There’s also the overclocking controversy. Sandy Bridge is all about integration and thus the clock generator has been moved off of the motherboard and on to the chipset, where its frequency is almost completely locked. BCLK overclocking is dead. Thankfully for some of the chips we care about, Intel will offer fully unlocked versions for the enthusiast community. And these are likely the ones you’ll want to buy. Here’s a preview of what’s to come:

The lower end chips are fully locked. We had difficulty recommending most of the Clarkdale lineup and I wouldn’t be surprised if we have that same problem going forward at the very low-end of the SNB family. AMD will be free to compete for marketshare down there just as it is today.

With the CPU comes a new platform as well. In order to maintain its healthy profit margins Intel breaks backwards compatibility (and thus avoids validation) with existing LGA-1156 motherboards, Sandy Bridge requires a new LGA-1155 motherboard equipped with a 6-series chipset. You can re-use your old heatsinks however.


Clarkdale (left) vs. Sandy Bridge (right)

The new chipset brings 6Gbps SATA support (2 ports) but still no native USB 3.0. That’ll be a 2012 thing it seems.

The Lineup
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  • Beenthere - Monday, January 03, 2011 - link

    I'll stick with my AMD 965 BE as it delivers a lot of performance for the price and I don't get fleeced on mobo and CPU prices like with Intel stuff. Reply
  • geek4life!! - Monday, January 03, 2011 - link

    Exactly what I have been waiting on, time to build my RIG again. Been without a PC for 1 year now and itching to build a new one.

    Game on baby!!!!!!!!!!!!!!
    Reply
  • Doormat - Monday, January 03, 2011 - link

    If QuickSync is only available to those using the integrated GPU, does that mean you cant use QS with a P67 board, since they don't support integrated graphics? If so, I'll end up having to buy a dedicated QS box (a micro-ATX board, a S or T series CPU seem to be up to that challenge). Also what if the box is headless (e.g. Windows Home Server)?

    Does the performance of QS have to do with the number of EUs? The QS testing was on a 12-EU CPU, does performance get cut in half on a 6-EU CPU (again, S or T series CPUs would be affected).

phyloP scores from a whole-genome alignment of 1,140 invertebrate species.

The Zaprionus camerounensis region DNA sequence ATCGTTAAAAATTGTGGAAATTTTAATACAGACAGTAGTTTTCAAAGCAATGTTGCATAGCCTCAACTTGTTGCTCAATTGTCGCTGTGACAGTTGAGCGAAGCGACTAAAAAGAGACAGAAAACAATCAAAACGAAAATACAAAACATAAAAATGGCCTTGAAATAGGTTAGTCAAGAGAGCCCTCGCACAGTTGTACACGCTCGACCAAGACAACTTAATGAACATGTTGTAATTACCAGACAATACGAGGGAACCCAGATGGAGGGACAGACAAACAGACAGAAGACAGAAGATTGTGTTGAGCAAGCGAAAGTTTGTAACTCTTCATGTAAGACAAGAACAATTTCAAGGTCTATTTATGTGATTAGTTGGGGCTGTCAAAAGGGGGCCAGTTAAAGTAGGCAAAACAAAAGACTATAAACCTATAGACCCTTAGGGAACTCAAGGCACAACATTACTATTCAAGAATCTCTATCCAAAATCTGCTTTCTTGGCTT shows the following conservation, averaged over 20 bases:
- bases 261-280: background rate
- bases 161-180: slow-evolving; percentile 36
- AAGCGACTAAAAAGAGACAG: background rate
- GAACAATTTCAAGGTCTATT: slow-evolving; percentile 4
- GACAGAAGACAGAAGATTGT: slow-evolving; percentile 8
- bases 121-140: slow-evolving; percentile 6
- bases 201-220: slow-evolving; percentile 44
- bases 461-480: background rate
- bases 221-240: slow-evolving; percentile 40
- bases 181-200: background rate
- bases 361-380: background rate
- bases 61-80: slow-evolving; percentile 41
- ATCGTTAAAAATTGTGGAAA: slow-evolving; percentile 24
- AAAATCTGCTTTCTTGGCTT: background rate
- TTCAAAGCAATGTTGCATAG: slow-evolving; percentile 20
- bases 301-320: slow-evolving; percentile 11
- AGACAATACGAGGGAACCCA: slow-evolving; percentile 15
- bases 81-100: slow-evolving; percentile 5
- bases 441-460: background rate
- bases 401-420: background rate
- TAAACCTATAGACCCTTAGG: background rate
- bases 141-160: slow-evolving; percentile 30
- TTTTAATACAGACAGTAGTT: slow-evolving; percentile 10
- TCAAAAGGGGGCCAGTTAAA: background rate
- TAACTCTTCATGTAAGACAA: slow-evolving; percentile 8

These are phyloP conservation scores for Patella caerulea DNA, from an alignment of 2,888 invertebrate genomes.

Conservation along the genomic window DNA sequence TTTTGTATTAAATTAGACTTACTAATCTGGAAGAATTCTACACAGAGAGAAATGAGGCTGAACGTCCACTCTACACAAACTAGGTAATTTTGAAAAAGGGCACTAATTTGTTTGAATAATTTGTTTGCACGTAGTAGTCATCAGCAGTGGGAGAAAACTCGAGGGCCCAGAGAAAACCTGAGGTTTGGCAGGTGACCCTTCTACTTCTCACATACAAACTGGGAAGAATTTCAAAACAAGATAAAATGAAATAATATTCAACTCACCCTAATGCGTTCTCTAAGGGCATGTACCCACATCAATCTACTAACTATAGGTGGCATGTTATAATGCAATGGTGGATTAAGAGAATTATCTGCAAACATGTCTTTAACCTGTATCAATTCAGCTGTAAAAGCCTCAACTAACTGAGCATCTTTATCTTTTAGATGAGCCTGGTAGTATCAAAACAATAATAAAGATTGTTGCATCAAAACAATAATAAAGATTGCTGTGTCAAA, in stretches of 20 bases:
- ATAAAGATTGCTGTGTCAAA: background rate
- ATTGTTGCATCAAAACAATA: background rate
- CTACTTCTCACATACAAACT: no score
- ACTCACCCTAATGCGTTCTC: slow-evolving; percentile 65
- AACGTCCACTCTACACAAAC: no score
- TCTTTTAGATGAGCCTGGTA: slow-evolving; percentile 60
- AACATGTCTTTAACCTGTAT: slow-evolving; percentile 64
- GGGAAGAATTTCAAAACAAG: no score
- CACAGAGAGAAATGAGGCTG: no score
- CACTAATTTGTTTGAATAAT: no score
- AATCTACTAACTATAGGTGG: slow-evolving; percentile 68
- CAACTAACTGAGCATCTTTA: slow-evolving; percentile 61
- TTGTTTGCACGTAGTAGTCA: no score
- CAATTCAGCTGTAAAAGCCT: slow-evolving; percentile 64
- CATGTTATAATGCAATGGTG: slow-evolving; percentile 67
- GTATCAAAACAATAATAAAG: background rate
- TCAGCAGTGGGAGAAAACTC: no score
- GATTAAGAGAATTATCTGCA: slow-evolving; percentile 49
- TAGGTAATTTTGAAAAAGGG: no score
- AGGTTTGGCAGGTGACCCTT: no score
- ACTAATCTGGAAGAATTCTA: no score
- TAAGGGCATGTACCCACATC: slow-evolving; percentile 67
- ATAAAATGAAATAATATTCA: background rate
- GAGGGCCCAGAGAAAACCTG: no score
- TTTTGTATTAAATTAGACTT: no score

No mention of Intel AVX functions. I suppose thats more of an architecture thing (which was covered separately), but no benchmarks (synthetic or otherwise) to demo the new feature.
    Reply
  • MeSh1 - Monday, January 03, 2011 - link

    Yeah I think this is the case or according the the blurb below you can connect a monitor to the IGP in order to use QS. Is this a design flaw? Seems like a messy workaround :(

    " you either have to use the integrated GPU alone or run a multimonitor setup with one monitor connected to Intel’s GPU in order to use Quick Sync."
    Reply
  • SandmanWN - Monday, January 03, 2011 - link

    The sad part is for all the great encoding you get, the playback sucks. Jacked up. Reply
  • Doormat - Monday, January 03, 2011 - link

    I'm not that interested in playback on that device - its going to be streamed to my PS3, DLNA-enabled TVs, iPad/iPhone, etc. Considering this wont be supported as a hackintosh for a while, I might as well build a combo transcoding station and WHS box. Reply
  • JarredWalton - Monday, January 03, 2011 - link

    How do you figure "playback sucks"? If you're using MPC-HC, it's currently broken, but that's an application issue not a problem with SNB in general. Reply
  • Absolution75 - Monday, January 03, 2011 - link

    Thank you so much for the VS benchmarks!! Programmers rejoice! Reply
  • Exodite - Monday, January 03, 2011 - link

    I'm of two minds about that really.

    I had really set my mind on the 2500K as it offers unparalleled bang-for-buck and real-world testing have shown that Hyper-threading makes little difference in games.

    With the compile tests it's clear there's a distinct benefit to going with the 2600K for me though, which means this'll end up more expensive than I had planned! :)
    Reply
  • Lazlo Panaflex - Monday, January 03, 2011 - link

    FYI, the 1100T is missing from several of the gaming benchmarks..... Reply